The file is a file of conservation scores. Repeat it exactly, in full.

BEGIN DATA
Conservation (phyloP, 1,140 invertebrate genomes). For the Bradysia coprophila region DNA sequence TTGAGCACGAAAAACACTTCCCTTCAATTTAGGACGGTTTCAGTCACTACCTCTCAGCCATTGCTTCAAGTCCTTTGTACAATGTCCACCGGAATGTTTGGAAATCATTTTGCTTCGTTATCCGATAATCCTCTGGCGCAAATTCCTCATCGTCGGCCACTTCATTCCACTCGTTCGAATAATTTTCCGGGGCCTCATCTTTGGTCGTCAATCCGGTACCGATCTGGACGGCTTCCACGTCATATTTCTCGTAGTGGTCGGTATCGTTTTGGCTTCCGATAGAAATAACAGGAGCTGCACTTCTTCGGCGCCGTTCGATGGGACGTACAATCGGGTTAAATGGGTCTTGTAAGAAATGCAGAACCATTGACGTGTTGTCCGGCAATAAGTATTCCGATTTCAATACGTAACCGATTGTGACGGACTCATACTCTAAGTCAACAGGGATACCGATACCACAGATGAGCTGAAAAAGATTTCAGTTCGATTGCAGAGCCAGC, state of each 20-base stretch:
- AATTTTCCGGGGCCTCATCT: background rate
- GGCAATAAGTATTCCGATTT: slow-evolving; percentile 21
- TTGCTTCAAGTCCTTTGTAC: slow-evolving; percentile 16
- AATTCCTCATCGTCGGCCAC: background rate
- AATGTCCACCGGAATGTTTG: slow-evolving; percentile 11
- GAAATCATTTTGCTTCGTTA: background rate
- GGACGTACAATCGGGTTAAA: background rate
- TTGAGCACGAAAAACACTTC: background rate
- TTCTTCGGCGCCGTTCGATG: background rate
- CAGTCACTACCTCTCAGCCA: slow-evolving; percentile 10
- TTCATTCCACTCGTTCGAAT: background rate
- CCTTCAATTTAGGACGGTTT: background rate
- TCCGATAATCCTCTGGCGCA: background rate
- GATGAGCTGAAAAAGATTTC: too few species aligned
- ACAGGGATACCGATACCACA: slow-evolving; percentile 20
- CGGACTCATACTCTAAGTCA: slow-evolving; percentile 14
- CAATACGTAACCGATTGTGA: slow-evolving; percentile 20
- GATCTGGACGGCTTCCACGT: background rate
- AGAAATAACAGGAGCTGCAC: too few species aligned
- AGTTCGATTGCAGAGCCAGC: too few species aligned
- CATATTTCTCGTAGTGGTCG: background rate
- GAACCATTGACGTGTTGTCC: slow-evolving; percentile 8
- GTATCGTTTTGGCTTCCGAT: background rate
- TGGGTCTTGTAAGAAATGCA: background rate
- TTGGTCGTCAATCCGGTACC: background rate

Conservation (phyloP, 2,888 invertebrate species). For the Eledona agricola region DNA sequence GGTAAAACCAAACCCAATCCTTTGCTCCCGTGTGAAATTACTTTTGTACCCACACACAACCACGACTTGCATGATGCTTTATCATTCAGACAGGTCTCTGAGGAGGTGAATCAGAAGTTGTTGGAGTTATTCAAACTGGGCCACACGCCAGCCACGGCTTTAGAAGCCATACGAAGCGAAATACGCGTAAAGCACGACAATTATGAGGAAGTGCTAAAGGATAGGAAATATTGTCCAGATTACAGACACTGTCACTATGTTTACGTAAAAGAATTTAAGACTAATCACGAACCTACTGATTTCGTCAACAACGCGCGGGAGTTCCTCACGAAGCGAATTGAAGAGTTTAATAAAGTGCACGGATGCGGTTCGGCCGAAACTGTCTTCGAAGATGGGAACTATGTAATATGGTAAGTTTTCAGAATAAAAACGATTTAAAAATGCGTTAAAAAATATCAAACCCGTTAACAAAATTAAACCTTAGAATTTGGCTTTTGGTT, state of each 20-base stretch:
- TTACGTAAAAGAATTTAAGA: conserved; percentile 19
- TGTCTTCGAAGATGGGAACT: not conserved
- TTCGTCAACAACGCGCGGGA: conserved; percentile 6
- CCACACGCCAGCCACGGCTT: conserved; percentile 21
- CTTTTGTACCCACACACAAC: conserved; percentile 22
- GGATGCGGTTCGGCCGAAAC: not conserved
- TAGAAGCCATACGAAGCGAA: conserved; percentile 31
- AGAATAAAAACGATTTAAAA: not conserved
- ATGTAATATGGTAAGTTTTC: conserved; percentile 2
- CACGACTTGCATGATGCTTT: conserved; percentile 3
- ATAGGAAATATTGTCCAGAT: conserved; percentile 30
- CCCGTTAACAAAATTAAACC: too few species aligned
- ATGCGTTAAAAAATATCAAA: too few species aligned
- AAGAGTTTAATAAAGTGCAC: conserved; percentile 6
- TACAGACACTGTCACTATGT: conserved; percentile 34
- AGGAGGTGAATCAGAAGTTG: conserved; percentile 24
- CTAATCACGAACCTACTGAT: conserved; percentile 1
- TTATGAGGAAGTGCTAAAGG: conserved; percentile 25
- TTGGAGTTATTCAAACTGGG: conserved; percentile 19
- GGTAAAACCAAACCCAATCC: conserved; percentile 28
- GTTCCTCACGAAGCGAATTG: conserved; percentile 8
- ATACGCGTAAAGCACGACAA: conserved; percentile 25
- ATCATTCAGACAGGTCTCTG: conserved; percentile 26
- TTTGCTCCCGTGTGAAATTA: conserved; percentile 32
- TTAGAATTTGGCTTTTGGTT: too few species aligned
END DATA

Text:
Conservation (phyloP, 1,140 invertebrate genomes). For the Bradysia coprophila region DNA sequence TTGAGCACGAAAAACACTTCCCTTCAATTTAGGACGGTTTCAGTCACTACCTCTCAGCCATTGCTTCAAGTCCTTTGTACAATGTCCACCGGAATGTTTGGAAATCATTTTGCTTCGTTATCCGATAATCCTCTGGCGCAAATTCCTCATCGTCGGCCACTTCATTCCACTCGTTCGAATAATTTTCCGGGGCCTCATCTTTGGTCGTCAATCCGGTACCGATCTGGACGGCTTCCACGTCATATTTCTCGTAGTGGTCGGTATCGTTTTGGCTTCCGATAGAAATAACAGGAGCTGCACTTCTTCGGCGCCGTTCGATGGGACGTACAATCGGGTTAAATGGGTCTTGTAAGAAATGCAGAACCATTGACGTGTTGTCCGGCAATAAGTATTCCGATTTCAATACGTAACCGATTGTGACGGACTCATACTCTAAGTCAACAGGGATACCGATACCACAGATGAGCTGAAAAAGATTTCAGTTCGATTGCAGAGCCAGC, state of each 20-base stretch:
- AATTTTCCGGGGCCTCATCT: background rate
- GGCAATAAGTATTCCGATTT: slow-evolving; percentile 21
- TTGCTTCAAGTCCTTTGTAC: slow-evolving; percentile 16
- AATTCCTCATCGTCGGCCAC: background rate
- AATGTCCACCGGAATGTTTG: slow-evolving; percentile 11
- GAAATCATTTTGCTTCGTTA: background rate
- GGACGTACAATCGGGTTAAA: background rate
- TTGAGCACGAAAAACACTTC: background rate
- TTCTTCGGCGCCGTTCGATG: background rate
- CAGTCACTACCTCTCAGCCA: slow-evolving; percentile 10
- TTCATTCCACTCGTTCGAAT: background rate
- CCTTCAATTTAGGACGGTTT: background rate
- TCCGATAATCCTCTGGCGCA: background rate
- GATGAGCTGAAAAAGATTTC: too few species aligned
- ACAGGGATACCGATACCACA: slow-evolving; percentile 20
- CGGACTCATACTCTAAGTCA: slow-evolving; percentile 14
- CAATACGTAACCGATTGTGA: slow-evolving; percentile 20
- GATCTGGACGGCTTCCACGT: background rate
- AGAAATAACAGGAGCTGCAC: too few species aligned
- AGTTCGATTGCAGAGCCAGC: too few species aligned
- CATATTTCTCGTAGTGGTCG: background rate
- GAACCATTGACGTGTTGTCC: slow-evolving; percentile 8
- GTATCGTTTTGGCTTCCGAT: background rate
- TGGGTCTTGTAAGAAATGCA: background rate
- TTGGTCGTCAATCCGGTACC: background rate

Conservation (phyloP, 2,888 invertebrate species). For the Eledona agricola region DNA sequence GGTAAAACCAAACCCAATCCTTTGCTCCCGTGTGAAATTACTTTTGTACCCACACACAACCACGACTTGCATGATGCTTTATCATTCAGACAGGTCTCTGAGGAGGTGAATCAGAAGTTGTTGGAGTTATTCAAACTGGGCCACACGCCAGCCACGGCTTTAGAAGCCATACGAAGCGAAATACGCGTAAAGCACGACAATTATGAGGAAGTGCTAAAGGATAGGAAATATTGTCCAGATTACAGACACTGTCACTATGTTTACGTAAAAGAATTTAAGACTAATCACGAACCTACTGATTTCGTCAACAACGCGCGGGAGTTCCTCACGAAGCGAATTGAAGAGTTTAATAAAGTGCACGGATGCGGTTCGGCCGAAACTGTCTTCGAAGATGGGAACTATGTAATATGGTAAGTTTTCAGAATAAAAACGATTTAAAAATGCGTTAAAAAATATCAAACCCGTTAACAAAATTAAACCTTAGAATTTGGCTTTTGGTT, state of each 20-base stretch:
- TTACGTAAAAGAATTTAAGA: conserved; percentile 19
- TGTCTTCGAAGATGGGAACT: not conserved
- TTCGTCAACAACGCGCGGGA: conserved; percentile 6
- CCACACGCCAGCCACGGCTT: conserved; percentile 21
- CTTTTGTACCCACACACAAC: conserved; percentile 22
- GGATGCGGTTCGGCCGAAAC: not conserved
- TAGAAGCCATACGAAGCGAA: conserved; percentile 31
- AGAATAAAAACGATTTAAAA: not conserved
- ATGTAATATGGTAAGTTTTC: conserved; percentile 2
- CACGACTTGCATGATGCTTT: conserved; percentile 3
- ATAGGAAATATTGTCCAGAT: conserved; percentile 30
- CCCGTTAACAAAATTAAACC: too few species aligned
- ATGCGTTAAAAAATATCAAA: too few species aligned
- AAGAGTTTAATAAAGTGCAC: conserved; percentile 6
- TACAGACACTGTCACTATGT: conserved; percentile 34
- AGGAGGTGAATCAGAAGTTG: conserved; percentile 24
- CTAATCACGAACCTACTGAT: conserved; percentile 1
- TTATGAGGAAGTGCTAAAGG: conserved; percentile 25
- TTGGAGTTATTCAAACTGGG: conserved; percentile 19
- GGTAAAACCAAACCCAATCC: conserved; percentile 28
- GTTCCTCACGAAGCGAATTG: conserved; percentile 8
- ATACGCGTAAAGCACGACAA: conserved; percentile 25
- ATCATTCAGACAGGTCTCTG: conserved; percentile 26
- TTTGCTCCCGTGTGAAATTA: conserved; percentile 32
- TTAGAATTTGGCTTTTGGTT: too few species aligned